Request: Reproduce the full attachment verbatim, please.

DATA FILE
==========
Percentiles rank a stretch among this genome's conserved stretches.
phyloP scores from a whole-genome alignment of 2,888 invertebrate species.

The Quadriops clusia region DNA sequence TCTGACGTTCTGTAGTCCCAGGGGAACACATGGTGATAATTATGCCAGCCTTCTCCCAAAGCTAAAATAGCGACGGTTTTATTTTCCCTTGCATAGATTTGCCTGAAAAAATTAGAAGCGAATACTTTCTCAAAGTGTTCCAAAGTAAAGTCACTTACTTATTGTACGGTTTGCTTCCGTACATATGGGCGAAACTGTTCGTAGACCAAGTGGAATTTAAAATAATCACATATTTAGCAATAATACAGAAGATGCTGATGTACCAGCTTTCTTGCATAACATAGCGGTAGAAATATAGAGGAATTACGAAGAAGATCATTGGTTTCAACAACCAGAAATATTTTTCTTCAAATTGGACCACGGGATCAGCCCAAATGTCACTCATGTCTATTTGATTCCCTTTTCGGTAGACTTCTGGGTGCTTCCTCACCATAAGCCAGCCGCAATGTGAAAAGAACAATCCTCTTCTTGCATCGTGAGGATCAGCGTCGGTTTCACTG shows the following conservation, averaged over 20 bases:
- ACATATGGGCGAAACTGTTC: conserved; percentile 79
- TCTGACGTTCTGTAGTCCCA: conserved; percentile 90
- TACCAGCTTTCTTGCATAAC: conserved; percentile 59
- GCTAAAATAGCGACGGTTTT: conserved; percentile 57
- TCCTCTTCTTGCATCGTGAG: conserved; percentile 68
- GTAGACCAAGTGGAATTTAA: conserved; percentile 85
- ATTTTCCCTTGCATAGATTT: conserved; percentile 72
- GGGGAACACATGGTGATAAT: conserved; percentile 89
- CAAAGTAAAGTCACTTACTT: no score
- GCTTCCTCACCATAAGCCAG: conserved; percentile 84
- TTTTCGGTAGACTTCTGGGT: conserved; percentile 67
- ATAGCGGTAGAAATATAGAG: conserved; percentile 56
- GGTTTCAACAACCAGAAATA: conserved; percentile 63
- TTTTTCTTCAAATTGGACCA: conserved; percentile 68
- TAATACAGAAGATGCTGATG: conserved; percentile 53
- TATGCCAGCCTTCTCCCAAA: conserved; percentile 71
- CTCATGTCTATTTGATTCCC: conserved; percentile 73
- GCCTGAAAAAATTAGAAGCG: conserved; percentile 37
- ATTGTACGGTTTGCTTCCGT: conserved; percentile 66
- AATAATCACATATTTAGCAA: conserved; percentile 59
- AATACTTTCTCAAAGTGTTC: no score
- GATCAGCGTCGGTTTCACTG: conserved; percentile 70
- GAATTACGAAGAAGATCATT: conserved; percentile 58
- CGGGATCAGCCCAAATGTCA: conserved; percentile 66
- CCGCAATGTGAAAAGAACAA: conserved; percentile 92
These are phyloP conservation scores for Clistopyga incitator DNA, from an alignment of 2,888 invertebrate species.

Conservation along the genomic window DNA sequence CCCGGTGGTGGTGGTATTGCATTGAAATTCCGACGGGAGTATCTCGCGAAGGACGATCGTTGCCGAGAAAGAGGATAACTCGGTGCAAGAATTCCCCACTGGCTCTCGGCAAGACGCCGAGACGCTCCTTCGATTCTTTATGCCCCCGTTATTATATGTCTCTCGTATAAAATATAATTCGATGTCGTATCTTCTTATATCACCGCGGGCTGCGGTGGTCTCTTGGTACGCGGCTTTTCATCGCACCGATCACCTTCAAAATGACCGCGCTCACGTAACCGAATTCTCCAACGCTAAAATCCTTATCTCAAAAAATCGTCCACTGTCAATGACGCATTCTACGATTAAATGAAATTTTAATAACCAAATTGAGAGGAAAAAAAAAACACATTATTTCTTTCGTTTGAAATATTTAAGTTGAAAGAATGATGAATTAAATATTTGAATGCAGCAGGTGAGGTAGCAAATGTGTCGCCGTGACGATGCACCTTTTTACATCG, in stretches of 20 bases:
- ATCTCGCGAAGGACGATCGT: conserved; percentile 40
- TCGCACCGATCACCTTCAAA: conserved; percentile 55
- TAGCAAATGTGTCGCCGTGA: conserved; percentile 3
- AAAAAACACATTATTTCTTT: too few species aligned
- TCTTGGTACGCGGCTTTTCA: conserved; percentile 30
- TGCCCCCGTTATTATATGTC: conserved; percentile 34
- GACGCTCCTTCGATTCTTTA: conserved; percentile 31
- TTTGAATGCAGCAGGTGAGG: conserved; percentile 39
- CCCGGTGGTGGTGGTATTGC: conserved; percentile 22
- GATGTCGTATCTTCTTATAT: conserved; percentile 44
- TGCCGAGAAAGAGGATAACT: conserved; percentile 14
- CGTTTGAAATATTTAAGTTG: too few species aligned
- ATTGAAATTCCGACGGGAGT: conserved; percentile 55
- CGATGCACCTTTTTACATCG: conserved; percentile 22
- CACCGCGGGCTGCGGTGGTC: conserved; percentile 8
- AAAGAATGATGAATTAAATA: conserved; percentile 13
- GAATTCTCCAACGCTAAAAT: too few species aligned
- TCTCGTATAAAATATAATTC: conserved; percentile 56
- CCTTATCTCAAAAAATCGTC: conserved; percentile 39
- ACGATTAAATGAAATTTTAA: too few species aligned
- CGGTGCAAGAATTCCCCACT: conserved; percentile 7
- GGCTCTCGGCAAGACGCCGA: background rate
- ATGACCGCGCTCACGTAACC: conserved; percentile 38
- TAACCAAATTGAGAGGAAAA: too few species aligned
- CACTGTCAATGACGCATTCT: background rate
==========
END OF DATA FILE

Percentiles rank a stretch among this genome's conserved stretches.
phyloP scores from a whole-genome alignment of 2,888 invertebrate species.

The Quadriops clusia region DNA sequence TCTGACGTTCTGTAGTCCCAGGGGAACACATGGTGATAATTATGCCAGCCTTCTCCCAAAGCTAAAATAGCGACGGTTTTATTTTCCCTTGCATAGATTTGCCTGAAAAAATTAGAAGCGAATACTTTCTCAAAGTGTTCCAAAGTAAAGTCACTTACTTATTGTACGGTTTGCTTCCGTACATATGGGCGAAACTGTTCGTAGACCAAGTGGAATTTAAAATAATCACATATTTAGCAATAATACAGAAGATGCTGATGTACCAGCTTTCTTGCATAACATAGCGGTAGAAATATAGAGGAATTACGAAGAAGATCATTGGTTTCAACAACCAGAAATATTTTTCTTCAAATTGGACCACGGGATCAGCCCAAATGTCACTCATGTCTATTTGATTCCCTTTTCGGTAGACTTCTGGGTGCTTCCTCACCATAAGCCAGCCGCAATGTGAAAAGAACAATCCTCTTCTTGCATCGTGAGGATCAGCGTCGGTTTCACTG shows the following conservation, averaged over 20 bases:
- ACATATGGGCGAAACTGTTC: conserved; percentile 79
- TCTGACGTTCTGTAGTCCCA: conserved; percentile 90
- TACCAGCTTTCTTGCATAAC: conserved; percentile 59
- GCTAAAATAGCGACGGTTTT: conserved; percentile 57
- TCCTCTTCTTGCATCGTGAG: conserved; percentile 68
- GTAGACCAAGTGGAATTTAA: conserved; percentile 85
- ATTTTCCCTTGCATAGATTT: conserved; percentile 72
- GGGGAACACATGGTGATAAT: conserved; percentile 89
- CAAAGTAAAGTCACTTACTT: no score
- GCTTCCTCACCATAAGCCAG: conserved; percentile 84
- TTTTCGGTAGACTTCTGGGT: conserved; percentile 67
- ATAGCGGTAGAAATATAGAG: conserved; percentile 56
- GGTTTCAACAACCAGAAATA: conserved; percentile 63
- TTTTTCTTCAAATTGGACCA: conserved; percentile 68
- TAATACAGAAGATGCTGATG: conserved; percentile 53
- TATGCCAGCCTTCTCCCAAA: conserved; percentile 71
- CTCATGTCTATTTGATTCCC: conserved; percentile 73
- GCCTGAAAAAATTAGAAGCG: conserved; percentile 37
- ATTGTACGGTTTGCTTCCGT: conserved; percentile 66
- AATAATCACATATTTAGCAA: conserved; percentile 59
- AATACTTTCTCAAAGTGTTC: no score
- GATCAGCGTCGGTTTCACTG: conserved; percentile 70
- GAATTACGAAGAAGATCATT: conserved; percentile 58
- CGGGATCAGCCCAAATGTCA: conserved; percentile 66
- CCGCAATGTGAAAAGAACAA: conserved; percentile 92
These are phyloP conservation scores for Clistopyga incitator DNA, from an alignment of 2,888 invertebrate species.

Conservation along the genomic window DNA sequence CCCGGTGGTGGTGGTATTGCATTGAAATTCCGACGGGAGTATCTCGCGAAGGACGATCGTTGCCGAGAAAGAGGATAACTCGGTGCAAGAATTCCCCACTGGCTCTCGGCAAGACGCCGAGACGCTCCTTCGATTCTTTATGCCCCCGTTATTATATGTCTCTCGTATAAAATATAATTCGATGTCGTATCTTCTTATATCACCGCGGGCTGCGGTGGTCTCTTGGTACGCGGCTTTTCATCGCACCGATCACCTTCAAAATGACCGCGCTCACGTAACCGAATTCTCCAACGCTAAAATCCTTATCTCAAAAAATCGTCCACTGTCAATGACGCATTCTACGATTAAATGAAATTTTAATAACCAAATTGAGAGGAAAAAAAAAACACATTATTTCTTTCGTTTGAAATATTTAAGTTGAAAGAATGATGAATTAAATATTTGAATGCAGCAGGTGAGGTAGCAAATGTGTCGCCGTGACGATGCACCTTTTTACATCG, in stretches of 20 bases:
- ATCTCGCGAAGGACGATCGT: conserved; percentile 40
- TCGCACCGATCACCTTCAAA: conserved; percentile 55
- TAGCAAATGTGTCGCCGTGA: conserved; percentile 3
- AAAAAACACATTATTTCTTT: too few species aligned
- TCTTGGTACGCGGCTTTTCA: conserved; percentile 30
- TGCCCCCGTTATTATATGTC: conserved; percentile 34
- GACGCTCCTTCGATTCTTTA: conserved; percentile 31
- TTTGAATGCAGCAGGTGAGG: conserved; percentile 39
- CCCGGTGGTGGTGGTATTGC: conserved; percentile 22
- GATGTCGTATCTTCTTATAT: conserved; percentile 44
- TGCCGAGAAAGAGGATAACT: conserved; percentile 14
- CGTTTGAAATATTTAAGTTG: too few species aligned
- ATTGAAATTCCGACGGGAGT: conserved; percentile 55
- CGATGCACCTTTTTACATCG: conserved; percentile 22
- CACCGCGGGCTGCGGTGGTC: conserved; percentile 8
- AAAGAATGATGAATTAAATA: conserved; percentile 13
- GAATTCTCCAACGCTAAAAT: too few species aligned
- TCTCGTATAAAATATAATTC: conserved; percentile 56
- CCTTATCTCAAAAAATCGTC: conserved; percentile 39
- ACGATTAAATGAAATTTTAA: too few species aligned
- CGGTGCAAGAATTCCCCACT: conserved; percentile 7
- GGCTCTCGGCAAGACGCCGA: background rate
- ATGACCGCGCTCACGTAACC: conserved; percentile 38
- TAACCAAATTGAGAGGAAAA: too few species aligned
- CACTGTCAATGACGCATTCT: background rate